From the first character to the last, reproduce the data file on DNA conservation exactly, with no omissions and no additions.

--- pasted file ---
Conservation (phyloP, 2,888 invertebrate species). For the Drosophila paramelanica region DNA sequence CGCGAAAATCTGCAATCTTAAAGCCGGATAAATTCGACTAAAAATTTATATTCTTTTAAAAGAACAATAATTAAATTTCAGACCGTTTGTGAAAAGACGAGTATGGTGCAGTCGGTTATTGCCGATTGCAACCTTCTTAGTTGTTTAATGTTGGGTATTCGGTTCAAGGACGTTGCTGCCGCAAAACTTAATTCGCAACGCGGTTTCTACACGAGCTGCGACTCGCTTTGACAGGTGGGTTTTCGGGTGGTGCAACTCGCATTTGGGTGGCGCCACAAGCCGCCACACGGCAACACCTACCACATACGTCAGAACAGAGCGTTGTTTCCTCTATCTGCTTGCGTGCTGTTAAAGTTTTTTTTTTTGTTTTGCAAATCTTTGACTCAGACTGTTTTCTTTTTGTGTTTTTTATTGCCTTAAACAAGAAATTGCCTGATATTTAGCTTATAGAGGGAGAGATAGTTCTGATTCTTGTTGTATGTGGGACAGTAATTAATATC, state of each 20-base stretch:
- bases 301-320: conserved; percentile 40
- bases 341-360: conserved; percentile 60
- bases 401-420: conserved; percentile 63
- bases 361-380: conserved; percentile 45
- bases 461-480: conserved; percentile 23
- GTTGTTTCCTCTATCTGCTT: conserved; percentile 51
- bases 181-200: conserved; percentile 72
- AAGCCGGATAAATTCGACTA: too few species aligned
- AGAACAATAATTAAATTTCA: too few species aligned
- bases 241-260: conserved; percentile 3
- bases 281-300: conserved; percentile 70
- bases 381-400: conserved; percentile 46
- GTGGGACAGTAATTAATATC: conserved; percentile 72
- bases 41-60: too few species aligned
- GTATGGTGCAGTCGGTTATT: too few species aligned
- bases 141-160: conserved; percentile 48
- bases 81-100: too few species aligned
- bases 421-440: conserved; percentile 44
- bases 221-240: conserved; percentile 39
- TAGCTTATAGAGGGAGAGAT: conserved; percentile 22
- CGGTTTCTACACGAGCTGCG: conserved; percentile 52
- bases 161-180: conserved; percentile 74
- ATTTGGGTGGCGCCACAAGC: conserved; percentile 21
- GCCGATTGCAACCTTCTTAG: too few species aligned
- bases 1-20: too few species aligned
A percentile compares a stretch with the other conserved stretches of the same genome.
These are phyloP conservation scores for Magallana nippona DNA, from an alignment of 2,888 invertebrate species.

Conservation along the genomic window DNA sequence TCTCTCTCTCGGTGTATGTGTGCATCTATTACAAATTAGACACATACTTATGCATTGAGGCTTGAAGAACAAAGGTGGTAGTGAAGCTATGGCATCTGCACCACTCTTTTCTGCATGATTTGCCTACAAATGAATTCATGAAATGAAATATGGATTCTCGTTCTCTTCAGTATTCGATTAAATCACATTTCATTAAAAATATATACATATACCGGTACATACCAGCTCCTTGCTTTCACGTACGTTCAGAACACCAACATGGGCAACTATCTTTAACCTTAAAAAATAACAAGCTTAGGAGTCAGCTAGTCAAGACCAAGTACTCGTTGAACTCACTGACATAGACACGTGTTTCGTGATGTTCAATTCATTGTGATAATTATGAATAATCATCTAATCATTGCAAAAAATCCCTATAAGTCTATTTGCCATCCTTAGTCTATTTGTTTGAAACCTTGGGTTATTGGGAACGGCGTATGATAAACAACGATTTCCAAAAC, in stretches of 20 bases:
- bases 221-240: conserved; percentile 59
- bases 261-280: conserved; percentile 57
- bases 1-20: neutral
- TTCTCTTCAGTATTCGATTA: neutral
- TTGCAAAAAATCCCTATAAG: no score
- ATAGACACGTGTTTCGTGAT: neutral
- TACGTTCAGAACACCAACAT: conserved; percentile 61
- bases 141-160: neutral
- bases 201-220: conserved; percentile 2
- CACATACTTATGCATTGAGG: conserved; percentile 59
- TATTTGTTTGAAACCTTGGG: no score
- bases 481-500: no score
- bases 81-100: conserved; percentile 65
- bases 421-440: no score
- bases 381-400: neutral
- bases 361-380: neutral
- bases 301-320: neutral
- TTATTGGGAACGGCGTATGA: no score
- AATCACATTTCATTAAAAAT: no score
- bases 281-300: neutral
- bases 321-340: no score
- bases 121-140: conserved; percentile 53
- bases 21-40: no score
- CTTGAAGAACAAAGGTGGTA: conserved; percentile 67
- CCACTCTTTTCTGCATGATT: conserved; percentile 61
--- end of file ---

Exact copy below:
Conservation (phyloP, 2,888 invertebrate species). For the Drosophila paramelanica region DNA sequence CGCGAAAATCTGCAATCTTAAAGCCGGATAAATTCGACTAAAAATTTATATTCTTTTAAAAGAACAATAATTAAATTTCAGACCGTTTGTGAAAAGACGAGTATGGTGCAGTCGGTTATTGCCGATTGCAACCTTCTTAGTTGTTTAATGTTGGGTATTCGGTTCAAGGACGTTGCTGCCGCAAAACTTAATTCGCAACGCGGTTTCTACACGAGCTGCGACTCGCTTTGACAGGTGGGTTTTCGGGTGGTGCAACTCGCATTTGGGTGGCGCCACAAGCCGCCACACGGCAACACCTACCACATACGTCAGAACAGAGCGTTGTTTCCTCTATCTGCTTGCGTGCTGTTAAAGTTTTTTTTTTTGTTTTGCAAATCTTTGACTCAGACTGTTTTCTTTTTGTGTTTTTTATTGCCTTAAACAAGAAATTGCCTGATATTTAGCTTATAGAGGGAGAGATAGTTCTGATTCTTGTTGTATGTGGGACAGTAATTAATATC, state of each 20-base stretch:
- bases 301-320: conserved; percentile 40
- bases 341-360: conserved; percentile 60
- bases 401-420: conserved; percentile 63
- bases 361-380: conserved; percentile 45
- bases 461-480: conserved; percentile 23
- GTTGTTTCCTCTATCTGCTT: conserved; percentile 51
- bases 181-200: conserved; percentile 72
- AAGCCGGATAAATTCGACTA: too few species aligned
- AGAACAATAATTAAATTTCA: too few species aligned
- bases 241-260: conserved; percentile 3
- bases 281-300: conserved; percentile 70
- bases 381-400: conserved; percentile 46
- GTGGGACAGTAATTAATATC: conserved; percentile 72
- bases 41-60: too few species aligned
- GTATGGTGCAGTCGGTTATT: too few species aligned
- bases 141-160: conserved; percentile 48
- bases 81-100: too few species aligned
- bases 421-440: conserved; percentile 44
- bases 221-240: conserved; percentile 39
- TAGCTTATAGAGGGAGAGAT: conserved; percentile 22
- CGGTTTCTACACGAGCTGCG: conserved; percentile 52
- bases 161-180: conserved; percentile 74
- ATTTGGGTGGCGCCACAAGC: conserved; percentile 21
- GCCGATTGCAACCTTCTTAG: too few species aligned
- bases 1-20: too few species aligned
A percentile compares a stretch with the other conserved stretches of the same genome.
These are phyloP conservation scores for Magallana nippona DNA, from an alignment of 2,888 invertebrate species.

Conservation along the genomic window DNA sequence TCTCTCTCTCGGTGTATGTGTGCATCTATTACAAATTAGACACATACTTATGCATTGAGGCTTGAAGAACAAAGGTGGTAGTGAAGCTATGGCATCTGCACCACTCTTTTCTGCATGATTTGCCTACAAATGAATTCATGAAATGAAATATGGATTCTCGTTCTCTTCAGTATTCGATTAAATCACATTTCATTAAAAATATATACATATACCGGTACATACCAGCTCCTTGCTTTCACGTACGTTCAGAACACCAACATGGGCAACTATCTTTAACCTTAAAAAATAACAAGCTTAGGAGTCAGCTAGTCAAGACCAAGTACTCGTTGAACTCACTGACATAGACACGTGTTTCGTGATGTTCAATTCATTGTGATAATTATGAATAATCATCTAATCATTGCAAAAAATCCCTATAAGTCTATTTGCCATCCTTAGTCTATTTGTTTGAAACCTTGGGTTATTGGGAACGGCGTATGATAAACAACGATTTCCAAAAC, in stretches of 20 bases:
- bases 221-240: conserved; percentile 59
- bases 261-280: conserved; percentile 57
- bases 1-20: neutral
- TTCTCTTCAGTATTCGATTA: neutral
- TTGCAAAAAATCCCTATAAG: no score
- ATAGACACGTGTTTCGTGAT: neutral
- TACGTTCAGAACACCAACAT: conserved; percentile 61
- bases 141-160: neutral
- bases 201-220: conserved; percentile 2
- CACATACTTATGCATTGAGG: conserved; percentile 59
- TATTTGTTTGAAACCTTGGG: no score
- bases 481-500: no score
- bases 81-100: conserved; percentile 65
- bases 421-440: no score
- bases 381-400: neutral
- bases 361-380: neutral
- bases 301-320: neutral
- TTATTGGGAACGGCGTATGA: no score
- AATCACATTTCATTAAAAAT: no score
- bases 281-300: neutral
- bases 321-340: no score
- bases 121-140: conserved; percentile 53
- bases 21-40: no score
- CTTGAAGAACAAAGGTGGTA: conserved; percentile 67
- CCACTCTTTTCTGCATGATT: conserved; percentile 61